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9 March 1974

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It's a curious rarified air in which the big bands live on tour. It has nothing to do with 'glamour', and everything to do with the inevitable and increasing gulf between what's happening on the streets and in the factories and what's going on up there in Room 837 of the local Howard Johnson's, where Jimmy and the Bootlaces are closeted for 12 hours, split by a few hours of being shipped with elaborate precautions to and from the Big Gig in a Big Black Car.

Before long, the band isn't really aware of where they are, what the weather's like. Food is brought in, women break in through the usual routes. All they have to do is rehearse, write, record, play, be interviewed, and maybe think about home — the wife, the dogs, the car, everything with a little sanity, stability and normality about it, away from this bazaar of touring.

Sometimes, it's the gradual fade-out, other times there's a sudden chute back down to being just someone else instead of being one of OOH, LOOK, IT'S THEM!!! Is the bump back to normality a gentle return to sanity or a bruising end to a fulfilling dream. We've been asking a few people, and in this, the first of a short series, ROB MACKIE talks to CLIVE BUNKER.

* * *

Clive Bunker is a nice, easy going, mild-mannered guy who owns an engineering factory in Luton and lives with his wife and some red setters in the country nearby. In his spare time he enjoys clay pigeon shooting and does a bit of drumming on the side. From the mid-sixties until 1972, Clive was Jethro Tull's drummer.

"It's only now and again that it comes to you that you're in a big band. It's only since I've left that I've realised just how big Jethro Tull is. I used to find myself trying to make up for it if people knew who I was, trying to be one of the lads. It made me go into my shell a bit."

Clive's decision to leave was a simple, straightforward one, although he admits to still having the odd twinge when he reads a music paper, and it probably pleased his parents, who thought he was daft to leave his steady job as a fitter and join a band.

"Tull is one of THE incredible bands, for me. I've always thought so, but I always said that when I got married I'd leave. Getting married was more important."

Does getting married have to be incompatible with playing in one of our most popular bands?

"Whoever I'd have been with I'd have left to get married, but it is incompatible with a band like Tull because they were a ridiculous touring band, masochists really in a way. If they could have worked it so that you still have plenty of time at home, that would have been nice, but it was England, America, Japan, Australia, New Zealand all the time."

Unlike a lot of touring rock stars who get so blinkered from life outside that they only meet the arse-lickers and star-stuffers who are determined enough to force their way into the company of the famous, Clive had a girlfriend in Luton to correspond with and didn't get too involved with all the rest of the caper.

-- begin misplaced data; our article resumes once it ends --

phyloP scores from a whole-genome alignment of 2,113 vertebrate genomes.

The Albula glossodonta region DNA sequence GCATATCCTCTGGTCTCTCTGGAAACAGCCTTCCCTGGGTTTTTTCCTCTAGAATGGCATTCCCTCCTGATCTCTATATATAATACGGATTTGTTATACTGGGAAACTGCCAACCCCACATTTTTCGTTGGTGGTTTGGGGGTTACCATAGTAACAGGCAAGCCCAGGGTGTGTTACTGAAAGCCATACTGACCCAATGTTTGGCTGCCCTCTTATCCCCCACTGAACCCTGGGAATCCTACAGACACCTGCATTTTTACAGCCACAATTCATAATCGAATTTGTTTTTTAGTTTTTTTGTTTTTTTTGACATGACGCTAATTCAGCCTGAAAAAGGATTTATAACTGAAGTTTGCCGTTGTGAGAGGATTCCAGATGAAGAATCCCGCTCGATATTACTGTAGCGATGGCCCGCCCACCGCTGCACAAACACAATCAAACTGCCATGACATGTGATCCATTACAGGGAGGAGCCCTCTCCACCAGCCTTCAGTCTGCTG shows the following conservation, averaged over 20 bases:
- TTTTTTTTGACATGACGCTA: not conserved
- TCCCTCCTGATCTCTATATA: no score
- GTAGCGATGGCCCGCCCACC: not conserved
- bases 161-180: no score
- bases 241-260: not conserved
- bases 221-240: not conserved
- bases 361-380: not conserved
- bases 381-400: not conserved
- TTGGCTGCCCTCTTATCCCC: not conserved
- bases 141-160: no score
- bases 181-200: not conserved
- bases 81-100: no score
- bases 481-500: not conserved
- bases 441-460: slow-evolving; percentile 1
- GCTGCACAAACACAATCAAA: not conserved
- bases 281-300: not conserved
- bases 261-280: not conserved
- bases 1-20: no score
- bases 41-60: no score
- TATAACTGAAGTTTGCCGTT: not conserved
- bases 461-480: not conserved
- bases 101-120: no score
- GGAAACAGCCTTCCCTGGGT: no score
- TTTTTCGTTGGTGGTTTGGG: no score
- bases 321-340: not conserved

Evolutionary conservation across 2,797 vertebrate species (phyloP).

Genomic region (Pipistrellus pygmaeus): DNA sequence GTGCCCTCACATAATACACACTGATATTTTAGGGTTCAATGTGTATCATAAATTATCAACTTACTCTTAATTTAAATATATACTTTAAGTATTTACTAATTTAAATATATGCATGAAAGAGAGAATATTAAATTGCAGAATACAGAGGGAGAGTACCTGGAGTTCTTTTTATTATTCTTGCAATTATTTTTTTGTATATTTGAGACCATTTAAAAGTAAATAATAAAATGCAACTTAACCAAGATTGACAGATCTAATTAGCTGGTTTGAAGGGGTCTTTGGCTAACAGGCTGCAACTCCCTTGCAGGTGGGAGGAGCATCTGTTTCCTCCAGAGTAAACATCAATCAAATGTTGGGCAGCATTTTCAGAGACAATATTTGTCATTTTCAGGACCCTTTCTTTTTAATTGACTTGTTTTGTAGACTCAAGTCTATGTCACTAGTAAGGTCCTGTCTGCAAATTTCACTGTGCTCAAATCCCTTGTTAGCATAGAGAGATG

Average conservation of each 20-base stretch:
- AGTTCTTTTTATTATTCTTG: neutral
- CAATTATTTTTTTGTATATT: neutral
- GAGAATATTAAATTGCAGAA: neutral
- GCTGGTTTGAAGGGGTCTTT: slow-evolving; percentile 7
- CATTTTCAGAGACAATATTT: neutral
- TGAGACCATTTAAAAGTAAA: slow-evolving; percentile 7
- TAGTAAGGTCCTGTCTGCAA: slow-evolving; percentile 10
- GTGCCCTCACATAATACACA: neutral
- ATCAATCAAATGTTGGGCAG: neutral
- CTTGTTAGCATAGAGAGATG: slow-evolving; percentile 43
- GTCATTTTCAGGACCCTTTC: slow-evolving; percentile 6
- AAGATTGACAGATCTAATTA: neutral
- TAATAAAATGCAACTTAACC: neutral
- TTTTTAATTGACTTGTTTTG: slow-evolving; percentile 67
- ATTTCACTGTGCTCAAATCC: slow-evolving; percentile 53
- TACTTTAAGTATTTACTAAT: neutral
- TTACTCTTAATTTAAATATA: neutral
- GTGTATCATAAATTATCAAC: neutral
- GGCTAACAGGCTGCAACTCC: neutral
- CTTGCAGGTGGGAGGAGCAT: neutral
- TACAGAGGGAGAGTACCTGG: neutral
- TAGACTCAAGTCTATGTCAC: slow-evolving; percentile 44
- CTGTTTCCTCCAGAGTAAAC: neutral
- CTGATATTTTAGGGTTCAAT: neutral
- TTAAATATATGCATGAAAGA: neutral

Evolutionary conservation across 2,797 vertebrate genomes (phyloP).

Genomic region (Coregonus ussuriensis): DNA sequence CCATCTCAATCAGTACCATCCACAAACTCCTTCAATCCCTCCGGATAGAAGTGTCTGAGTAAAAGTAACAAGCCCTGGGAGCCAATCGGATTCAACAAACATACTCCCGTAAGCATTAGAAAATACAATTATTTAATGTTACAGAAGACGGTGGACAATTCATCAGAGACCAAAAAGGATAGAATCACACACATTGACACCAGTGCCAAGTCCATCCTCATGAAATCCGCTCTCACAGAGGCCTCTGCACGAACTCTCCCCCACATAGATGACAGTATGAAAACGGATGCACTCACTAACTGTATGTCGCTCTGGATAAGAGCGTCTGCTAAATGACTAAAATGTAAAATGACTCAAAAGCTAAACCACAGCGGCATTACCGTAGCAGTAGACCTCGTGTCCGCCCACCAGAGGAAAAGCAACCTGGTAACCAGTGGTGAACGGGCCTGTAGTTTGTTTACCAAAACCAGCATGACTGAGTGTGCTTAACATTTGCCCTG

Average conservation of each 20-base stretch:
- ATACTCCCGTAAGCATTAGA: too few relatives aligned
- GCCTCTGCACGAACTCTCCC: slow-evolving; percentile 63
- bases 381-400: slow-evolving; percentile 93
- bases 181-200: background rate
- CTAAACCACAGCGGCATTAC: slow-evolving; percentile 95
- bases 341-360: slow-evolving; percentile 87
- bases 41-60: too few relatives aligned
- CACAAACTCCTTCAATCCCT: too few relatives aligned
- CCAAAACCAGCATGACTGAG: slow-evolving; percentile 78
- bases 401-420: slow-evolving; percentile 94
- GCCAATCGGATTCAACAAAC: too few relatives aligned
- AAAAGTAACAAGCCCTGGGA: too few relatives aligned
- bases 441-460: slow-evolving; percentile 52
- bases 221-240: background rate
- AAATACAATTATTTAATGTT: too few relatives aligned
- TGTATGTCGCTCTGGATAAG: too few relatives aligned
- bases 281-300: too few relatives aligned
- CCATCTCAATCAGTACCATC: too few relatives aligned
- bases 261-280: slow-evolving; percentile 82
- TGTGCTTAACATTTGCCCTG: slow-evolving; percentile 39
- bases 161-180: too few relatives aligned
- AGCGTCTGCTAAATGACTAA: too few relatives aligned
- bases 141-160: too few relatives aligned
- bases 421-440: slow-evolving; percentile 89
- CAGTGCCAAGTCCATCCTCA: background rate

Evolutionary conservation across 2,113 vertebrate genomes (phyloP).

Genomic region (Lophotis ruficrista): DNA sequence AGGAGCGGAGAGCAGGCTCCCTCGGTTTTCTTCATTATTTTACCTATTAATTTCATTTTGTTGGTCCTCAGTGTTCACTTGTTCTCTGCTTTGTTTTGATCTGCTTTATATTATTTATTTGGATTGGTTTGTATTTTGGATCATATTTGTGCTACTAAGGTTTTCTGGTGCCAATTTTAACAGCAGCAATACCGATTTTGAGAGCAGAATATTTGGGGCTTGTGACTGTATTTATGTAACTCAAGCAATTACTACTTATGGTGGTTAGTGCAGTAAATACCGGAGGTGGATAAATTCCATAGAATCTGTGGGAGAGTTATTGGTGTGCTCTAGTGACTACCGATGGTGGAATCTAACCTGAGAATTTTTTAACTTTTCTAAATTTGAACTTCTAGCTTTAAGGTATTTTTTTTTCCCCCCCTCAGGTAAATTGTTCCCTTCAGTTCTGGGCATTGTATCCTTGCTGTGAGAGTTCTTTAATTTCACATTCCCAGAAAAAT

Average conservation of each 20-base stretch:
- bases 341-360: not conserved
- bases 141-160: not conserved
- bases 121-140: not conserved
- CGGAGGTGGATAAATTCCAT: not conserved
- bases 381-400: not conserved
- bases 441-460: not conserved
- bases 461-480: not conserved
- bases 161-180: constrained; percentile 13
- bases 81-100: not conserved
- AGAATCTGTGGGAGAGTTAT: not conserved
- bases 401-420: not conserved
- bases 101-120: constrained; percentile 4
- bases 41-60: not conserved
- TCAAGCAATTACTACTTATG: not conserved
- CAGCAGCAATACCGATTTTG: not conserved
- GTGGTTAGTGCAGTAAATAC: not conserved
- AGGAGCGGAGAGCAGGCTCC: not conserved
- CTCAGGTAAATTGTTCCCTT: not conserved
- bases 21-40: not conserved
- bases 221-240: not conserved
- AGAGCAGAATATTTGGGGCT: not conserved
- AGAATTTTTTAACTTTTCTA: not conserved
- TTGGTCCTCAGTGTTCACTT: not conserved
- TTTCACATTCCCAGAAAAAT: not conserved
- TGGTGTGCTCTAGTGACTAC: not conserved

"She's definitely a non-music person, she wouldn't even know if the dog's howling in tune, and so-called pop stars make her pretty embarrassed."

More than most, Clive's aware of the falsities of the whole 'star' set-up and can laugh at it.

There was one occasion when he was still with Tull, and sat in one evening with a mate's little dance trio. Someone in the audience recognised the name on the drums, and asked Clive where he got them from. Naturally, he couldn't believe this was the same Tull Bunker that he'd seen on stage that far away and read about, so in the end Clive said he was a friend of a friend and had borrowed them for the evening. He decided that he'd show the guy in the right way, by putting everything he had into the drum solo that night, and reckoned he'd done one of his best.


One sweaty dressing room later. The same head pops round the door. 'Well you might have his drums,' he says, 'but you'll never be able to play like him.' Collapse of dance trio plus drummer.

There was the same sort of thing with Jude, which was Clive's band for six months or so after he left Tull, the band which preceded The Robin Trower Band for Robin and Jimmy Dewar.

"Robin and I would both do our solos, the sort of thing that would get them all on their feet when he was with Procol and I was with Jethro, and it would be like this at the end of it ..."

[...] he puts the fingers of his left hand into the palm of his right to create some polite maiden-over-at-the-Oval cricket clapping.

It's the old 'For Free' syndrome — if it's being played at the end of a room with 100 people and the band's only getting £50 and hasn't had a gold record yet, then it can't really be worth clapping too hard. It didn't do Jude any favours, anyway, and after six months, the people at Chrysalis said that the progress so far hadn't really been up to expectations, and that was that.

So what next? Well, what would be the most UNlikely thing for a Jethro Tull to do, I mean, vere a buncha freaks, innay? Running a factory must come pretty close to it.